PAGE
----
For having read previous books of history or monographs on a particular historical figure, a reader approaching a new work on the same subject would likely have the expectation of reading yet another “normal” history by a professional or amateur historian — hopefully with a new spin, but history nonetheless, in the conventional acceptation of the word with all its accepted accessories or portmanteau and all its usual baggage — and a reader would come away, sometimes some readers anyway, possibly confused or disappointed by Bloy. Unless he didnʼt.
For Bloy is not a historian — not in the strict sense of the word. And he does not strive to be.
Marchenoir, Bloyʼs foil in The Desperate Man novel, says as much quite plainly.
He, Bloy, is a hieroglyphist or hieroglyphologist of men and events rather than of languages or the written word; not so much a philologist or even a classical orientalist, but a secular hierophant of Godʼs Providence in men and events. And by God I mean the One God of the One and Holy Roman Catholic Apostolic Church. Thatʼs right, he was a Catholic. And arch-Catholic.
“But Iʼve read Catholic works before,” a reader might say. “But what is his method and what is his procedure?” Bloy analyzes and interprets human puzzles of history — exemplars, to put it mildly, and Europeans mostly — to divine their meaning, the meaning of their events and choices. Ultimately they are simulacra or prefigurations of divinity. And he does this through what he calls a study of the “symbolism of history.”
I said earlier I would be coy . . . but Iʼve decided to be an exhibitionist instead, an exhibitionist of Bloyʼs work employing his own words and thus paying him respect. Itʼs much simpler that way, and better and best at this point, to let Bloy, or rather his mouthpiece, Marchenoir, speak for himself on the subject, with some small commentary by myself:
But what an oppressive, what a formidable subject! The Symbolism of History, in other words, providential hierography, finally deciphered in the innermost arcana of facts and cabala of dates, the absolute meaning of chronic signs, such as Pharsalia, Theodoric, Cromwell, or the insurrection of March 18, for example, and the conditional orthography of their infinite combinations! In other words, the linear calculus of the divine plan rendered as sensible as the geographic delimitations of a planisphere, with a complete corollary system of conjecturable apperceptions in the future!! . . . — Chapter 24, The Desperate Man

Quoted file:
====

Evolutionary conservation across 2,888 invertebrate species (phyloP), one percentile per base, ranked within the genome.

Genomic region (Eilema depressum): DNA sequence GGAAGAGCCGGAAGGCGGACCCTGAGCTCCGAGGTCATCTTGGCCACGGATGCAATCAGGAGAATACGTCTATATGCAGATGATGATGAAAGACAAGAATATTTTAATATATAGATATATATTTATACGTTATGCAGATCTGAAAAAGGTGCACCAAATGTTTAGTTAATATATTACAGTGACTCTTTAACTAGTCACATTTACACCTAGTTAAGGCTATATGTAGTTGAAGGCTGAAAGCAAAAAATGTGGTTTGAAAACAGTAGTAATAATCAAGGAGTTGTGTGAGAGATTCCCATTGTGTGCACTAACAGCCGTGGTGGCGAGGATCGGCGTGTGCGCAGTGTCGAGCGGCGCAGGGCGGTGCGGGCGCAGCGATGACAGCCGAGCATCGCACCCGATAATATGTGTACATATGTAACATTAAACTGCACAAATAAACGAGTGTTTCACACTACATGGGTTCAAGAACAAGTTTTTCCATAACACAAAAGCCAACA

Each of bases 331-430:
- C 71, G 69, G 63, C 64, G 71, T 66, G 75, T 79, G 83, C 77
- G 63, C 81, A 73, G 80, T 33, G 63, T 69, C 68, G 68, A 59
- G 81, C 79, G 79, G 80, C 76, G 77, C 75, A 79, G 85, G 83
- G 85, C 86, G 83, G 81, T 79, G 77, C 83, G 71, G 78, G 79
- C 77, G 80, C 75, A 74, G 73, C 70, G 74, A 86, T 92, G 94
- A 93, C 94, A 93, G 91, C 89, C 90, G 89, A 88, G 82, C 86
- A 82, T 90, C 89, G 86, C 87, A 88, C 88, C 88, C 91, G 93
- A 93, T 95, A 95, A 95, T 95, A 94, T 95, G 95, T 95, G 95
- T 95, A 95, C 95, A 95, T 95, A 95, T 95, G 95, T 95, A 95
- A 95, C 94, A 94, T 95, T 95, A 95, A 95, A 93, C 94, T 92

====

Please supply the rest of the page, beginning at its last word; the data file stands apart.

Julius Caesar (in the battle of Pharsalus, as discussed in the epic poem Pharsalia by Lucan), Theodoric, Cromwell . . . as well as Columbus (The Revealer of the Globe, Christopher Columbus . . . 1884), Napoleon (The Soul of Napoleon, 1912), Joan of Arc (Joan of Arc and Germany, 1915) . . .
He [Marchenoir] refused to billet himself once again in some corner of a century. He wanted, from now on, to envelope, in a single embrace, the history of the world . . . he dreamed of being the Champollion of historic events envisaged like divine hieroglyphs of a revelation by symbols, corroborative of another Revelation. It would have been a totally new science, singularly audacious, and which genius alone could save from ridicule . . . Based on Saint Paul’s sovereign affirmation that we see everything “as enigmas,” this uncompromising spirit had firmly deduced the symbolism of the universe from the symbolism in the Scriptures, and he had come to persuade himself that all human acts, of whatever nature they might be, worked towards the infinite syntax of an unsuspected book full of mysteries that could be entitled the Paralimpomenon of the Gospel. From this point of view, . . . universal history appeared to him like a homogeneous text, extremely connected, vertebrate, built on a framework, dialectical, but perfectly shrouded, and that it was just a matter of transcribing it in a possibly accessible grammar. — Chapter 34, The Desperate Man
The symbolism of history is, then, comparable to the hieroglyphs of ancient Egypt. They require a Champollion type of man, yet another European hero, to decipher them.
But, here, I will bump up immediately against the bull of a skittish Liberty, impenetrable, totally misunderstood by the multitude that adores it . . . The fragmentary history, such as I see it everywhere, is a mirror for this liberty’s stupid pride, which congratulates itself without respite for having done what it wanted, — never anything else, — and the absolute synthesis, that I have a design of, confiscates, from the get-go, this toiletry, in order to constrain the old sensualist to contemplate himself in the very humble gutter water that is his homeland. — Chapter 34, The Desperate Man
The people of France, now (and then) a democratic nation, and the people of America and elsewhere in the “free world” (free from what?) will be in disagreement with his interpretation of events of history given that his works argue for predestination and fate, and against freedom and the freedom of will, which one might safely contend is todayʼs demosʼ bête blanche.